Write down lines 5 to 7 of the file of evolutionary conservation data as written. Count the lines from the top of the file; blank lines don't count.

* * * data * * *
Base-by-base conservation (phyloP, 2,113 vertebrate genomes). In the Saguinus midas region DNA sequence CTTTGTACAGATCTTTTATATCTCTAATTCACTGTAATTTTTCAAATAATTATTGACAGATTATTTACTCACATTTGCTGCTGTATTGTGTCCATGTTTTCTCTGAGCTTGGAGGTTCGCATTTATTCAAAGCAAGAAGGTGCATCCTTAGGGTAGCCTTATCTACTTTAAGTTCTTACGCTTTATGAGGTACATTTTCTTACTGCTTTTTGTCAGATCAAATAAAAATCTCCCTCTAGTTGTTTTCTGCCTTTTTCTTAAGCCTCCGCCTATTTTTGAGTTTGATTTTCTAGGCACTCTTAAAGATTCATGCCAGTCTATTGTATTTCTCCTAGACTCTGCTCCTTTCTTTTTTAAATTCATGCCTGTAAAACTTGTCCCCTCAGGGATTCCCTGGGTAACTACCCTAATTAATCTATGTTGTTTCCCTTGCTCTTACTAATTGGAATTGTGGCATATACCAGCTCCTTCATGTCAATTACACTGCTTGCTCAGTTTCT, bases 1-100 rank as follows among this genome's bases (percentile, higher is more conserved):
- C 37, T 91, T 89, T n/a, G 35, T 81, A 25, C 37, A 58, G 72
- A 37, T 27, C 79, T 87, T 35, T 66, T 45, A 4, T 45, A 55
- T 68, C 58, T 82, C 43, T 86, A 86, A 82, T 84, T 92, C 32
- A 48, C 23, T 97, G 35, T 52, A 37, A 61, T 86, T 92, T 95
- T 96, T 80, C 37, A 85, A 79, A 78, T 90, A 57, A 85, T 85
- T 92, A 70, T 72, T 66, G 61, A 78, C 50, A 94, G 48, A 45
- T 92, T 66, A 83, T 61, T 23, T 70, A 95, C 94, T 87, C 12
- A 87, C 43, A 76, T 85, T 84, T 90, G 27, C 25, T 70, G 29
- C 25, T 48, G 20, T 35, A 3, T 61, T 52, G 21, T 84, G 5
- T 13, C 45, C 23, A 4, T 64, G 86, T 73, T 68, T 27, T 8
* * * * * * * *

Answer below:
- A 48, C 23, T 97, G 35, T 52, A 37, A 61, T 86, T 92, T 95
- T 96, T 80, C 37, A 85, A 79, A 78, T 90, A 57, A 85, T 85
- T 92, A 70, T 72, T 66, G 61, A 78, C 50, A 94, G 48, A 45